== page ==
photo of a black and white lamb

A favourite Sunday roast in the UK, lamb is traditionally a spring meat and the go-to choice at Easter. But, as Jamie and Jimmy discover on Friday Night Feast, our appetite for lamb so early in the year causes problems for British farmers. Daniel Nowland, head of Jamie’s Technical Food Team, explains why.

In general, sheep have very natural lives – they thrive in areas where other livestock would struggle to survive, such as hills, mountains and rough terrain. This means they spend lots of time outdoors, which keeps them connected to the seasons and natural cycles of the land.

Sheep are naturally tuned to giving birth in early spring, once the frosty winter has passed and spring’s fresh grass is growing. This gives newborn lambs the best chance of survival and helps get them off to a healthy start. Nature is clever like that!

In terms of what we buy and eat, ‘lamb’ refers to any sheep under a year old. The sweet, tender ‘new-season lamb’ so popular at Easter is four to six months old. So, if sheep are giving birth in early spring, that doesn’t give them much time to mature in time for Easter…

Easter lamb: the challenge

In general, British newborn lambs are only a month or two old at Easter, and not ready for our dinner plates. So where do all our Easter roast lamb joints come from? Retailers are often forced to import lamb from other countries, particularly New Zealand, to meet the demand.

Meanwhile, some British farmers are trying to reduce imports by encouraging sheep reproduction earlier in the year. However, this means these lambs will often be raised indoors instead of on pasture. And newborns can suffer during these cold winter months as they haven’t grown their woolly coats yet.

What to eat and when

If we are happy to wait a few months, the very best British pasture-raised, new-season lamb can be enjoyed in the summer, when it’s more than four months old. It’s a beautiful product, and we should celebrate it!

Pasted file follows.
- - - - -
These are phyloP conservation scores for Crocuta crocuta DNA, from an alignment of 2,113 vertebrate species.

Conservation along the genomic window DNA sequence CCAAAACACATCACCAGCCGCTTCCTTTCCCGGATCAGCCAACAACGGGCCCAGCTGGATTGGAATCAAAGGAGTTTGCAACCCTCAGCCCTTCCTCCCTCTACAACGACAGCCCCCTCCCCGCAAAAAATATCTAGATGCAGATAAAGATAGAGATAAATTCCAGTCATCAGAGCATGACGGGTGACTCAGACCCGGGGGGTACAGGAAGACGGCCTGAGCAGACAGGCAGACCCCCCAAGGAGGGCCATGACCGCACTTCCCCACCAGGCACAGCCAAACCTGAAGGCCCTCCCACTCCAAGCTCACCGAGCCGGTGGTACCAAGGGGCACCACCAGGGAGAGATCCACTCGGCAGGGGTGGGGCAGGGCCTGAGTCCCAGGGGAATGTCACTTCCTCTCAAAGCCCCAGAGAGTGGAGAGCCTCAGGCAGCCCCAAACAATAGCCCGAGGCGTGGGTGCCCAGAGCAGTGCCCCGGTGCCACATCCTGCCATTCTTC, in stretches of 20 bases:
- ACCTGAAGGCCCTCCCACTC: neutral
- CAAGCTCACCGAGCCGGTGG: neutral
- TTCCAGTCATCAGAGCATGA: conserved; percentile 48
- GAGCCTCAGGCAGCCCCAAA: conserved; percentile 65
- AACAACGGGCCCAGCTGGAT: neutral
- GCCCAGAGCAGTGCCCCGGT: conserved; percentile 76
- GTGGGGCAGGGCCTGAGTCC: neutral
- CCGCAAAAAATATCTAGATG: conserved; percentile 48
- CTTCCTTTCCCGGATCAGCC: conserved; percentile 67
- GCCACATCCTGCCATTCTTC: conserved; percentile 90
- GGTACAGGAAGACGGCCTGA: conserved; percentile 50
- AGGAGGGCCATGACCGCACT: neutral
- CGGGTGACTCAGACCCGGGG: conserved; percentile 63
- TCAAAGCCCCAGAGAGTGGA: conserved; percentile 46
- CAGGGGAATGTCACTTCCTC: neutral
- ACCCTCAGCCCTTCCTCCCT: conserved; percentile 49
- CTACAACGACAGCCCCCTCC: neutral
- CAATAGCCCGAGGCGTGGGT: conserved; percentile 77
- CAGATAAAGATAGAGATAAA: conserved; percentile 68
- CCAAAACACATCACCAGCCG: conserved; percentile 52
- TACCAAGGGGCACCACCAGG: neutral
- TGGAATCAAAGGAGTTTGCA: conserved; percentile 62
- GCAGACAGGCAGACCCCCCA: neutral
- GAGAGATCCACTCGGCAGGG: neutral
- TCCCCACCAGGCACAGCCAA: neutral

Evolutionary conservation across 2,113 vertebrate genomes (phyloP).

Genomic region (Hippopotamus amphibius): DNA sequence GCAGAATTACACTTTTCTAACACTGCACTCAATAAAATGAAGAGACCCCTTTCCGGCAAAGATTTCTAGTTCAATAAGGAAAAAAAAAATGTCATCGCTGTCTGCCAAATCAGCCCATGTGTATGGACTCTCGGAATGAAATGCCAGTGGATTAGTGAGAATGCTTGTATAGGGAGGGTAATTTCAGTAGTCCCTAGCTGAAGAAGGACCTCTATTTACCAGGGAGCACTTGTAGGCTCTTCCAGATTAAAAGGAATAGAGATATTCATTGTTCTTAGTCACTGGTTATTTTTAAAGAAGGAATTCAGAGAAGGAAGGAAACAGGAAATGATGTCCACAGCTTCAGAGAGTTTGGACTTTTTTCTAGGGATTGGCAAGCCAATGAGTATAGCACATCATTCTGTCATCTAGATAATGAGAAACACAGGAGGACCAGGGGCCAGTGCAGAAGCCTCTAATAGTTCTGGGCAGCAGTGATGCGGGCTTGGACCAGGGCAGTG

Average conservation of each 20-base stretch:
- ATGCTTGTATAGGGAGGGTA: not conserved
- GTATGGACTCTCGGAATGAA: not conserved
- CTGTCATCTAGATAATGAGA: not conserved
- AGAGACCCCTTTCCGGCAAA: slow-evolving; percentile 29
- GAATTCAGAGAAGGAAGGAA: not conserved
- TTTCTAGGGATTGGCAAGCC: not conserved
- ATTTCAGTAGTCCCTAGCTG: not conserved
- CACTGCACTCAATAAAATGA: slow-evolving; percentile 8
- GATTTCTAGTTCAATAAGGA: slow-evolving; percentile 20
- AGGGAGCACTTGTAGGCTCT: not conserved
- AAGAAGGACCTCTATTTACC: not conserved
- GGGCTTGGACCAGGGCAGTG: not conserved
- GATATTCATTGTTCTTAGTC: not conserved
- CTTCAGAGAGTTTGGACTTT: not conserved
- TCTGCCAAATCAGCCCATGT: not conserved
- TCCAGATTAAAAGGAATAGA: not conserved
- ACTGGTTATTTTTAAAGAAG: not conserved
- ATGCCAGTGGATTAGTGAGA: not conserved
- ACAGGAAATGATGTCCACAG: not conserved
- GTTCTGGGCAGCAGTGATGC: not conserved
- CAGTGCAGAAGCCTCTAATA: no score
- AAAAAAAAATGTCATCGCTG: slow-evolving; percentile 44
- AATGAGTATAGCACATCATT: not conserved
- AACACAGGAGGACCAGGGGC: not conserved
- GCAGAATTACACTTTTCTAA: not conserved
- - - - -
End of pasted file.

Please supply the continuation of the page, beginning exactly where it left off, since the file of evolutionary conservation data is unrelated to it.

When it comes to Easter roasts, there are lots of other fantastic British meats we can enjoy. A free-range organic chicken is a wonderful thing, or think about sustainable fish, such as a whole baked bream, showstopping salmon en croûte or roast jamon-wrapped cod.

Hogget and mutton

If you’re really set on lamb, though, think about cooking hogget or mutton at Easter instead. This meat is from sheep over a year old, which are likely to have been born naturally in spring of the previous year.

There is more fat and marbling in hogget and mutton, which brings with it gorgeous, deep flavour – delicious! Roast or slow-cook your meat to keep it lovely and tender, letting the extra fat render down for melt-in-the-mouth results.

Choosing hogget and mutton in the spring is a brilliant way to give our British farmers a helping hand. As well as reducing the food miles of flying in lamb from New Zealand, it also means UK farmers will receive a decent income for all of their animals, including the parent stock, giving them more stability throughout the year. Plus, you may just decide it’s your new meat of choice!

One of Jamie and Jimmy’s Friday Night Feast campaigns is to spread the word about seasonal, ethical lamb.

They’ve even gone the whole hog(get) and made a sheep farmer’s calendar to help promote year-round lamb. Check it out here!

Watch Jamie and Jimmy’s Friday Night Feast on Fridays at 8pm, Channel 4.

About the author

Daniel Nowland

Daniel Nowland has a scientific degree in food quality, and is Jamie’s in-house expert on all things food and farming related. He spends much of his time on farms and in factories all over the world, working with Jamie on developing and raising standards.

Daniel Nowland